Considering that everyone on the planet dissociates from one degree to another, saying that dissociating more is a form of remission is confusing to me. We continue to dissociate, we continue to switch and enjoy the time though we work together and ask and cooperate and communicate in ways we never thought possible years ago. It's like we're one big happy family that always gets along and never fights, where before it was nothing but fighting. But we aren't becoming one. We all still have our own thoughts and opinions and we talk about it all.
It may be that our definitions of becoming one are different. I just know that for me, I feel in remission, but I'm not one. No negative aspects because of the DID but sill being DID. If that makes sense!
"If remission with cancer and other disorders is a lack of symptoms. Then wouldn’t it be a lack of the negative aspects when it comes to DID?"
Yes, precisely. That's what I said in the first paragraph, in fact.
"Considering that everyone on the planet dissociates from one degree to another, saying that dissociating more is a form of remission is confusing to me."
If one has Dissociative Identity Disorder, one is already far more severely dissociative than those who do not have a dissociative disorder or PTSD. Dissociating even more is therefore NOT a form of remission. Far from it.
Integration has a negative connotation because it's misunderstood. For one thing, it's not an event. It's a process ... "becoming one" is different than "being one." And if you have, over time, gained more and more insight into the nature of your system, learned to communicate more effectively, and worked together to such a degree that you are no longer experiencing any disabling aspects of DID then you *have* been integrating. That is precisely what integration is ... moving closer to these other aspects of who you are. For some, that eventually leads to fusion. But not for everyone. In fact, despite what the clinicians say, I'm not convinced total fusion is even a possibility for everyone. But integration is.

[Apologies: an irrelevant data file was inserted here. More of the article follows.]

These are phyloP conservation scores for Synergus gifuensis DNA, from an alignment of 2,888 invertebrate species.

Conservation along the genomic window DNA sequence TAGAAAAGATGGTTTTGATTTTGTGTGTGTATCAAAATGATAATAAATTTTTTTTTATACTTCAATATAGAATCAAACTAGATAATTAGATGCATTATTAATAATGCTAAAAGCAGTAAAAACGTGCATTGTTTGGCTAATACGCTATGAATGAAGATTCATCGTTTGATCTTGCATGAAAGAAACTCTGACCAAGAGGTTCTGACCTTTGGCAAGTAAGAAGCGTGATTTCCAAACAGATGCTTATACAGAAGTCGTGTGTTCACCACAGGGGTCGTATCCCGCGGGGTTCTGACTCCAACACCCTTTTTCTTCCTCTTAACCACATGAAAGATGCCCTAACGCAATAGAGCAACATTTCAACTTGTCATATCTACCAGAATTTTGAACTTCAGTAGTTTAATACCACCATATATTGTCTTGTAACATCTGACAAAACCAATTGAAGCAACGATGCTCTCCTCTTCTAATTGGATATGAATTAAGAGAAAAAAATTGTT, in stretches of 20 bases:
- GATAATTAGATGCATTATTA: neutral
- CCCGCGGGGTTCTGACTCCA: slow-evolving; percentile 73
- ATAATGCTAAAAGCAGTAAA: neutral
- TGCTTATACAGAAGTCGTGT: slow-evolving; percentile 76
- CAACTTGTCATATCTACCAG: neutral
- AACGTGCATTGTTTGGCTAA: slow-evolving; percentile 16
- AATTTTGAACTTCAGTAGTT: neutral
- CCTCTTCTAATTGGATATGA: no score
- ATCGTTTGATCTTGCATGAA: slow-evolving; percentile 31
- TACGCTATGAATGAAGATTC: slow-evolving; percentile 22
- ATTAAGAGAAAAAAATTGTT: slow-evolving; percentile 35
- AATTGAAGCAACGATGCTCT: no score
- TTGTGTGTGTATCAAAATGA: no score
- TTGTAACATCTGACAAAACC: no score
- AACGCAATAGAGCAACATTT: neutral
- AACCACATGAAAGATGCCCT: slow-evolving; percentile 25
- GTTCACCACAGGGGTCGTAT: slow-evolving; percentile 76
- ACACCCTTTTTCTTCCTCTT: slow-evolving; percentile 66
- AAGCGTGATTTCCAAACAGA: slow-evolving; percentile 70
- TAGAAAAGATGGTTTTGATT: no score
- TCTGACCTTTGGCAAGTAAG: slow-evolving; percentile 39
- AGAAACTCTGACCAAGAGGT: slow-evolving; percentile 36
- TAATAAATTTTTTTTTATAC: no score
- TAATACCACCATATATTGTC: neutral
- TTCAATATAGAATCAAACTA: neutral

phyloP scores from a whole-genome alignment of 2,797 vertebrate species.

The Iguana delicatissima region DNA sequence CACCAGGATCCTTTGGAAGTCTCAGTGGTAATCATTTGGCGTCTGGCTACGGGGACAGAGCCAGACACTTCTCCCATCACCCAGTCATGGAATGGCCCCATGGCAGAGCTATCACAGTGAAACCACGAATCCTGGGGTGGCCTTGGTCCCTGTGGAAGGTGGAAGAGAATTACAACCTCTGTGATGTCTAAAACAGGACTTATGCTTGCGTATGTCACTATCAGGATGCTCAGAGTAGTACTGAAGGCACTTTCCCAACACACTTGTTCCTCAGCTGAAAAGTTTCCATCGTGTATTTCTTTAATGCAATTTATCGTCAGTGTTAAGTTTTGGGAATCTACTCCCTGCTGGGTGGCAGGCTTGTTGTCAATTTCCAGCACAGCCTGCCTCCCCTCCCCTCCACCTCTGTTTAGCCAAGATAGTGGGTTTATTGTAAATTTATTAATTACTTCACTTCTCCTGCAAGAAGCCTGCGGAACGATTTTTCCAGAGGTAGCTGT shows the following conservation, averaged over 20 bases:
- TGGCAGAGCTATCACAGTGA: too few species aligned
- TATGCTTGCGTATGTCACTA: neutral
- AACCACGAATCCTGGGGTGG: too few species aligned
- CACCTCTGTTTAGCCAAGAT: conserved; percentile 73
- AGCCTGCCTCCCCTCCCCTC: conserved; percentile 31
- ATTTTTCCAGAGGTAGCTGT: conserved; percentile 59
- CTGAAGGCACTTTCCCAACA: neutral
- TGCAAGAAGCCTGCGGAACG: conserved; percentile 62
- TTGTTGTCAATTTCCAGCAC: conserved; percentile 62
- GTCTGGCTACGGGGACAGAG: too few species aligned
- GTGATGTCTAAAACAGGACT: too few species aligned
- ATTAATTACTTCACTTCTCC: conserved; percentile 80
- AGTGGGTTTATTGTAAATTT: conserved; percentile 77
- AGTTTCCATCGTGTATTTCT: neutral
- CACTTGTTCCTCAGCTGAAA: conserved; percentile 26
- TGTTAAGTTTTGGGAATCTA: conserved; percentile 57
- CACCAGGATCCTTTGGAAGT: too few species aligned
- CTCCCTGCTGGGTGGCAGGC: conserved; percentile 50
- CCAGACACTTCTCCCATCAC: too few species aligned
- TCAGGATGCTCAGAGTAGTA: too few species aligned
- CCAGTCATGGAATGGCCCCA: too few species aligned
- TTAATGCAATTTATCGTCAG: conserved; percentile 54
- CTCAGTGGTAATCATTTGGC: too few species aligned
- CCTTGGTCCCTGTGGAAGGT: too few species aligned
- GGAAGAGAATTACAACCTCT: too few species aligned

Dissociative Identity Disorder, like every other psychiatric condition, is called a disorder because it actively disrupts people's lives. It gets in the way, it causes problems, it creates distress. Some people aren't able to work. They may have difficulty maintaining relationships. Their symptoms are interrupting their lives in negative ways. So when someone tells me they have DID but everything is fine, I feel I'm missing something .... ;)
I rarely post replies, but I always find your blog so helpful! I think my brain works like yours (except much slower!)....I like to have clear logical explanations for everything. This post is great. The idea of alters dying or disappearing was confusing to me, knowing that they are actually just a very separated part of myself. It makes a lot of sense that the less dissociated you are in fact the more access you have to that knowledge about yourself.
I haven't been diagnosed very long, and just want to say that had it not been for blogs like yours and others such as mindparts, I think it would have been much harder to deal with. Thank you for your logical explanations, and thank you for being brave enough all the superstitions about DID which would have made it much harder to accept this diagnosis. If you ever get times where you feel like you're not succeeding in your blogging mission come back and read this:
This blog has helped me immensely so far in trying to understand my experience, and I will always appreciate having this forum for free debate about DID.
Thanks so much for taking the time to leave me this note. There are and will continue to be times when I think, "Man, what's the point?" And I will absolutely come back at those times and read your comment. Actually, I'll just put it on a post-it on my bulletin board. :)
I'm really glad Dissociative Living has been helpful. You say you haven't been diagnosed very long ... it's funny, when I think about what to write here the question I always come back to is what would I have wanted to read in those first couple of years after diagnosis? It was such a tremendously confusing time for me, and I don't think it has to be quite so chaotic.